My great effort of 2006 was to rationalize the behavior of American voters against the seeming insanity of King George. I concluded it’s part of an historical pattern that goes back to the beginnings of the Republic, political theses that expire yet walk to the next crisis like zombies, Americans chained to them until younger Americans face things squarely and create new myths for their own time.
So what do I make of this Ed Whitacre delusion that advertising revenue will justify his purchase of BellSouth? That specifically ad-supported wireless, and AT&T TV, and ad-supported Internet will cause us all to sing his financial praises and forget all this nonsense about net neutrality?
By peering into the deep mists of satire, and the movie The Last Shot. (Above.)
For those who’ve forgotten it (and it was a singularly forgettable film) the FBI set up a movie company as a front to break the Rhode Island mob, and the lead agent (played by Alec Baldwin) was slowly seduced into thinking he really was in the business. The con-being-conned with show business itself as the ultimate seductress.
In this case the delusion is about Madison Avenue, and the idea that a captive audience can be monetized without cost. This is what cable does with its local ad avails, Whitacre thinks. You’re already paying for the cable service, the programming cost has already been paid, and those minutes of extra ads inserted into Food Network programs is "free money."
This has been a holy grail on the Internet for a decade, and the
business model doesn’t work. ISPs like NetZero tried giving away
dial-up service, then offering it at minimal prices, while taking a
piece of the browser window for "relevant" ads based on your
clickstream data. This idea that clickstream data will let you
deliver a custom ad stream that merits a click has been
tried-and-tried-and-tried again. It doesn’t work. The costs of the
programming and the data load exceed the extra clickstream
It’s the communications version of the perpetual motion machine. You
look at it on paper and you think it should work, and it must work, but
it just doesn’t.
Exporting this nonsense to wireless won’t work either. You think
people want to listen to ads while they’re waiting for someone else to
pick up the phone, or that they will look at ads on a tiny cellphone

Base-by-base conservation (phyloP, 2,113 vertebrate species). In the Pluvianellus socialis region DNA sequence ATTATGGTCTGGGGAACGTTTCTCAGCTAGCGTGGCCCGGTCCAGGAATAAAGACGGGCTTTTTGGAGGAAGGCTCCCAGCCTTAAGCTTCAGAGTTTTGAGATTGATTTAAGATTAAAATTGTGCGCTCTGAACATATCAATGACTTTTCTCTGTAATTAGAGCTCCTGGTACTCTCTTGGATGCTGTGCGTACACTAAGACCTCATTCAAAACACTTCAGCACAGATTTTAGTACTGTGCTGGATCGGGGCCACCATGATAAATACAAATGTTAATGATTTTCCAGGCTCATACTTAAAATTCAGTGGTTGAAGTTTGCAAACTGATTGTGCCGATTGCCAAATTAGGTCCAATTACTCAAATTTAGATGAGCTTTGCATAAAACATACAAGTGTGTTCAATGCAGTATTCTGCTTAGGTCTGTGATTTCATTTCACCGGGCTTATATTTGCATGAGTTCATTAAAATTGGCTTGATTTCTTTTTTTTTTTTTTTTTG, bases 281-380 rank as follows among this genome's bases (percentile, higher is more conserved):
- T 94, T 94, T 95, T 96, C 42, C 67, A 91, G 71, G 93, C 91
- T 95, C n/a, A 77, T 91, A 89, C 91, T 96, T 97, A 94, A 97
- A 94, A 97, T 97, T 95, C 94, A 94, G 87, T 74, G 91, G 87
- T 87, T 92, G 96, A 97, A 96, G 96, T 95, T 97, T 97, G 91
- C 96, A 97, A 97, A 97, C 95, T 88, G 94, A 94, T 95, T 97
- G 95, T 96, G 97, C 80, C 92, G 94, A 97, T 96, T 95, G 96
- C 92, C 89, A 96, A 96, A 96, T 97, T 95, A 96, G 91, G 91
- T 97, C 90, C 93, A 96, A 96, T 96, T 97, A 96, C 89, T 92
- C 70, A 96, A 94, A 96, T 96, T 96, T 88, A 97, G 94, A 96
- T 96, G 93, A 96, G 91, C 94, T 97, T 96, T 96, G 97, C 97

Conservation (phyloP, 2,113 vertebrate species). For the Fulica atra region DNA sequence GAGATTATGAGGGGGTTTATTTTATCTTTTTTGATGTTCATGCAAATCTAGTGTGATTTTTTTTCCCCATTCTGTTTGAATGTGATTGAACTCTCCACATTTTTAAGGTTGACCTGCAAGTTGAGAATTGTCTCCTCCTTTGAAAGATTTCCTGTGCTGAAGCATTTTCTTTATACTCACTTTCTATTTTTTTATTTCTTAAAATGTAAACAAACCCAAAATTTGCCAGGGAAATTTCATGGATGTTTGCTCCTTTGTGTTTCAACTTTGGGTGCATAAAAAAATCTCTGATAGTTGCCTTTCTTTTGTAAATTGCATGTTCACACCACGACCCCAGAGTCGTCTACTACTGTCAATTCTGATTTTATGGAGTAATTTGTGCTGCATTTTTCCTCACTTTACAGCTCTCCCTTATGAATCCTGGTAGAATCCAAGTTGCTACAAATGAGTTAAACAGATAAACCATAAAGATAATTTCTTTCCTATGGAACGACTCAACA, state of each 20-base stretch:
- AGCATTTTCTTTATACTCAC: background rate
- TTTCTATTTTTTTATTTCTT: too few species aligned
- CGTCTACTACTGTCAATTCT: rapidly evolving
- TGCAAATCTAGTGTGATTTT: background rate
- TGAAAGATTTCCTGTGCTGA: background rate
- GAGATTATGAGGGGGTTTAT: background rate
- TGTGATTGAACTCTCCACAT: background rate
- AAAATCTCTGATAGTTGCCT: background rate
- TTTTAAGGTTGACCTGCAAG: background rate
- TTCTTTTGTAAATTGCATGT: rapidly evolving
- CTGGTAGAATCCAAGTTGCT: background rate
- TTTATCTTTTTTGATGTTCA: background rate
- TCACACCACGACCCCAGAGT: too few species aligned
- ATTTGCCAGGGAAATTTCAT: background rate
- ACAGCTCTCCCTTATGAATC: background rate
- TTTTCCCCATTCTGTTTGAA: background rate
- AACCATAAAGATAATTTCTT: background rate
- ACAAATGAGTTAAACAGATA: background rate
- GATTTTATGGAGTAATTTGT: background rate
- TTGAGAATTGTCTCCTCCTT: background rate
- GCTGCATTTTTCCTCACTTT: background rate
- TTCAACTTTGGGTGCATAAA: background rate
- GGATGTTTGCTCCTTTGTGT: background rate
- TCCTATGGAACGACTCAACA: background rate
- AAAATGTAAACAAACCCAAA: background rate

screen? You think people are loony? People spend much of their time
avoiding ads, and when ads are pushed at them anyway they ignore those
We’ve seen it and seen it. DVD makers tried to force people to watch
trailers by disabling the fast-forward. TiVo patented the idea of
disabling fast forward on ads for its service. Billboard companies finally learned that the way to get more for their inventory was by limiting the number of billboards they put up. People don’t want ads.
They avoid the poisoned DVDs, they cut their TiVo purchases, and if the
ads come on anyway they hit mute and take a leak until the ads are over.
This whole concept of advertising is exceedingly 20th century
anyway. It’s based on an economics of scarcity, the idea being that the
power to choose is in the hands of the medium, not the user. This
worked when there were only three TV networks, but it is increasingly
ineffective. While Internet ad revenues are rising, these are mainly
substitution effects, people transferring money out of other media. The
ad pie itself is not growing. And those who produce programming provide
a far more important service to users than those who just pipe it in.
In the end this nonsense, like Whitacre’s nonsense about eliminating
net neutrality, is based on the insane idea that, with costs constantly
decreasing and service levels arbitrarily reduced, a monopoly can be
maintained regardless of the political environment.
This is the greatest delusion of all. The slow speed of today’s
Internet services, combined with faster services available in every
other market around the world, are going to demand an end to the
monopoly in very short order.
J.P. Morgan (right) worked with a different set
of economics, the argument being that a nation with limited capital
could not afford competition in vital services, or else most people
would not be served. That world does not exist anymore, and no amount
of governmental manipulation is going to bring it back. Ed Whitacre has
wedded himself to a dieing political system, to a dieing business model, and the AT&T monopoly
is going to die with it.
San Antonio is not going to be the center of the universe for very long, and the only question is whether its time on top of the heap will exceed that of its predecessor, Jackson, Mississippi.
The sooner it ends the better, because I’m tired of
living with delusions.